"

Newt wondered what a good geneticist would find in a population that had spent the last ten years in the Boneslum. He was guessing a pretty high mutation rate, along with the occasional outright freak.


He had the uncomfortable thought that places like the Kowloon Boneslum were humanity’s versions of the spawning pool in the Anteverse. For a moment it looked like that to him, a teeming and turbulent lawless protozoan mass. His vision of the Anteverse superimposed over it, and Newt started to sweat. He tried to blink away the image. It worked, sort of, but Newt thought he might never view urban poverty the same way again.

"

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Page 202 of the Pacific Rim novelization

Newt can’t seem to separate himself from the visions he saw in the Anteverse

"…The Breach was a ragged tear in the seafloor, seen in the visual-light spectrum only by the intense multi-spectrum radiation that bled out of it during kaiju transit. That energy in turn created heat, and the opening of the Breach during a transit also bled superdense and superhot plasma through from…wherever the kaiju came from. The result was that the perfect blackness of the deep seafloor suddenly became a storm of light and bubbles created by the intense heat even at the killing pressures of the bottom of the sea."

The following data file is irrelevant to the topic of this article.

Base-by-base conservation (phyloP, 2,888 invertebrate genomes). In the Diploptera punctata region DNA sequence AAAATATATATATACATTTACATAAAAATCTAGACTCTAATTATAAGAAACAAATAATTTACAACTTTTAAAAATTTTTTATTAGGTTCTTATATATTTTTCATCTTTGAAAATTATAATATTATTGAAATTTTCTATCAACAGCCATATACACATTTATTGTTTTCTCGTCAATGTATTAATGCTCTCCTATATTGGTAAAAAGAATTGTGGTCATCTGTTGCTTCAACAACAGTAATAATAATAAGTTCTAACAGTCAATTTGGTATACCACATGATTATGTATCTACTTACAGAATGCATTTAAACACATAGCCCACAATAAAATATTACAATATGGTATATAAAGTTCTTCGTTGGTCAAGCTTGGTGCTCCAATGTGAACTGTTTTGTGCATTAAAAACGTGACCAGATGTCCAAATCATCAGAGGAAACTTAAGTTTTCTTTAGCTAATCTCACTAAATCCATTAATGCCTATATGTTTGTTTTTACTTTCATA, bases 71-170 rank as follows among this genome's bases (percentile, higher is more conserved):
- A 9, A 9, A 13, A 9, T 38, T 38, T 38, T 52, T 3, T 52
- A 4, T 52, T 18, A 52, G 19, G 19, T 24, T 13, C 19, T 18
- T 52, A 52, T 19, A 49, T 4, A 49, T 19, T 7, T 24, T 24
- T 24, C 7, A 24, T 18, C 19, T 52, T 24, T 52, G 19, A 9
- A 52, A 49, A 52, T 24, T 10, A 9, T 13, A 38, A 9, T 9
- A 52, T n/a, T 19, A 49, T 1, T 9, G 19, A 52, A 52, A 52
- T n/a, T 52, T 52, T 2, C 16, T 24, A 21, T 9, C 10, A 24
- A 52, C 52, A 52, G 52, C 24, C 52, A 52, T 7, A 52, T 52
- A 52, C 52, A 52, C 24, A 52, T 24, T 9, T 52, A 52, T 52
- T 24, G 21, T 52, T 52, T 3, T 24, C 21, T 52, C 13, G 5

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Page 198 of the Pacific Rim novelization

The Breach

"

Soko de wa tatte o mita. Kodomo ni, Sonna ni sabishikatta. Kaiju ga zenbu o totta," Raleigh said. I saw you standing there as a child. So alone. The kaiju took it all from you.

She opened up a little. “It was a Sunday. We went to the park. My father bought me those shoes. My mother combed my hair. Then the attack started. We were separated by the crowd..and in a minute I lost them.”

She looked down at her tray. Raleigh saw her again reliving that day, and he relived it right with her. He’s been with her, in the Drift. It wasn’t like any Drift he’d ever felt. Broken, yes, but also more intense. Lots of Drifts were staccato series of images at first, until the two brains figured out how to approach each other and get into the overlapping neural-handshake posture. With Mako, his Drift had been more like a movie where he was both a spectator and a character. He’s carried a red shoe with broken laces, he’d heard the cough of lungs heavy with cancer—he wondered if Mako had felt his own experiences so intensely. He didn’t think so—one of the reasons she had broken the Drift was that she had been too far inside her own past. If she’s been closely in touch with Raleigh’s past the way he was with hers, both of them could have re-centered and gone on.

"I never saw them again," Mako said.

"

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Pages 194 and 195 of the Pacific Rim novelization

Mako’s tragedy

"